fantastic_voyageMarvel’s Ant-Man just finished principle photography and in the spirit of miniaturization today’s Sunday Matinee is the 1966 classic Fantastic Voyage.

The Cold War is on and both the Soviets and the Americans have developed the ability to miniaturize stuff but for a limited time. Soviet scientist Jan Benes (Jean Del Val) has discovered a way to prolong it indefinitely. He flees to the U.S. but is almost assassinated. The attempt has left his life in peril as a blood clot is in his brain. Fortunately the U.S. has the C.M.D.F. (Combined Miniaturized Deterrent Forces) which has built a special submarine. A team is assembled (Stephen Boyd, Raquel Welch, Donald Pleasence, William Redfield and Arthur Kennedy) and miniaturized. They have an hour to travel through Benes’ body, find the blood clot and remove it. After an hour they will all get big. Trouble is there seems to be a saboteur among them.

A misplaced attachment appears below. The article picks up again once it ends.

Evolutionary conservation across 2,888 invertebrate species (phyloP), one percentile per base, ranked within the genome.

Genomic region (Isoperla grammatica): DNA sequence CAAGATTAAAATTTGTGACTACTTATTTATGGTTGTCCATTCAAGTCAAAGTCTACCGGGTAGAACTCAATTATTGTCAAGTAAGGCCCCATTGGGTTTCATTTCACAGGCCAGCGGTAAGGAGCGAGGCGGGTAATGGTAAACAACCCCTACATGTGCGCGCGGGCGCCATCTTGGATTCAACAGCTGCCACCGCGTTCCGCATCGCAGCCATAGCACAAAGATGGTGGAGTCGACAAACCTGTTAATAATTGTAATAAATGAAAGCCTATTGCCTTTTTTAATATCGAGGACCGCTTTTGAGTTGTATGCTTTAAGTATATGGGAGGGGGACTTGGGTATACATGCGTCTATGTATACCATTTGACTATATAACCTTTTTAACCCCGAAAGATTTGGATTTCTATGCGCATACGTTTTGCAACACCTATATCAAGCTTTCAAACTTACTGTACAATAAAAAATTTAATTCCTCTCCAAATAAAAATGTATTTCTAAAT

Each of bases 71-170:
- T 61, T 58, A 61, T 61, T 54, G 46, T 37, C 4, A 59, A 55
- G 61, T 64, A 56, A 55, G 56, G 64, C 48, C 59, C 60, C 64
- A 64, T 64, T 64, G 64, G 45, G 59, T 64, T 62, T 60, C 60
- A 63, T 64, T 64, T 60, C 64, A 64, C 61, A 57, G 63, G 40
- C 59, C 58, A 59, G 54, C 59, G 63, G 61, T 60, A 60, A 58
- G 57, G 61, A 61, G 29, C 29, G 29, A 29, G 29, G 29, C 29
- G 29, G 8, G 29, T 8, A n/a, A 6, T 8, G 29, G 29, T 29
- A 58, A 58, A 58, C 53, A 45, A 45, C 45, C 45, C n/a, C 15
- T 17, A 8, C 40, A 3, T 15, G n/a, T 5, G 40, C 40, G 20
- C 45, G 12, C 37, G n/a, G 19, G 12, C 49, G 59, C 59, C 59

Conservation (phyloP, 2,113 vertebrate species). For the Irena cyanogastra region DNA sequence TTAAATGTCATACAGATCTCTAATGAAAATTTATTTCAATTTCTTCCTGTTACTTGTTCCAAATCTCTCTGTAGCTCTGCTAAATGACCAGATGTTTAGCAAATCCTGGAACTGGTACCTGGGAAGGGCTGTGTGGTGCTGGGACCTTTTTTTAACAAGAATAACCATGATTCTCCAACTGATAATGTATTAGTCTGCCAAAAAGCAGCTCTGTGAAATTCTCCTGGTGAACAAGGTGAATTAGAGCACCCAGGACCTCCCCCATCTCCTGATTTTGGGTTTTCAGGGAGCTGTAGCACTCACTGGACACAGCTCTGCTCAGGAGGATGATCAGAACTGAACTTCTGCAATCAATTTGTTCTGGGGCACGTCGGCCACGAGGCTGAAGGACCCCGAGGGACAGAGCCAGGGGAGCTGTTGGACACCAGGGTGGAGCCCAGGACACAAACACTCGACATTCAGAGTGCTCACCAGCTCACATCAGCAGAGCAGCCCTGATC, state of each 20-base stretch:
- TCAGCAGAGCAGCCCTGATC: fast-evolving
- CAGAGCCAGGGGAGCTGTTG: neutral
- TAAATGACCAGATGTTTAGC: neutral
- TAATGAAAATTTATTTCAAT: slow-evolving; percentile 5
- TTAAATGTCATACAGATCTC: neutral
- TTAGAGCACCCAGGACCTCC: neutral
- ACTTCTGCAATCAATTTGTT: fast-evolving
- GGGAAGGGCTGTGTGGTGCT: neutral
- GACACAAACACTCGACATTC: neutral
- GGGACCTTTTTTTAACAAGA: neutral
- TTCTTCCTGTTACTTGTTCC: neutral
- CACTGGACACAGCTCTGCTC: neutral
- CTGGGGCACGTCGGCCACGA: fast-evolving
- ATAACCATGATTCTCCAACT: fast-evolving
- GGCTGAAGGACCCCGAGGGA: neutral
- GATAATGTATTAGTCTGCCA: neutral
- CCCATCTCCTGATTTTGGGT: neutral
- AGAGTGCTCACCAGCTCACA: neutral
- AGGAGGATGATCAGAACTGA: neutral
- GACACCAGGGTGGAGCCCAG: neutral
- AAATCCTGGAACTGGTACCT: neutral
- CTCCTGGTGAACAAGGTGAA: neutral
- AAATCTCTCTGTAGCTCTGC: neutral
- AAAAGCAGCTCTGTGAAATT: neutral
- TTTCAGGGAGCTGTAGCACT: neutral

Based on a story by Otto Klement and Jerome Bixby and directed by Richard Fleischer (20,000 Leagues Under the Sea) the film tries to accurately portray what it would be like to travel through the human body. Emphasis on try. Still for a 1966 film the effects are still impressive. Isaac Asimov was contacted to write the movie novelization which he agreed to do if he could fix several plot holes that he saw in the screenplay. The studio allowed him so the movie novelization is quite different than the finished film. Asimov also wrote a second novel that took place at the same time but in Soviet Russia. The film would spawn a Saturday morning cartoon series and influenced pop culture for years.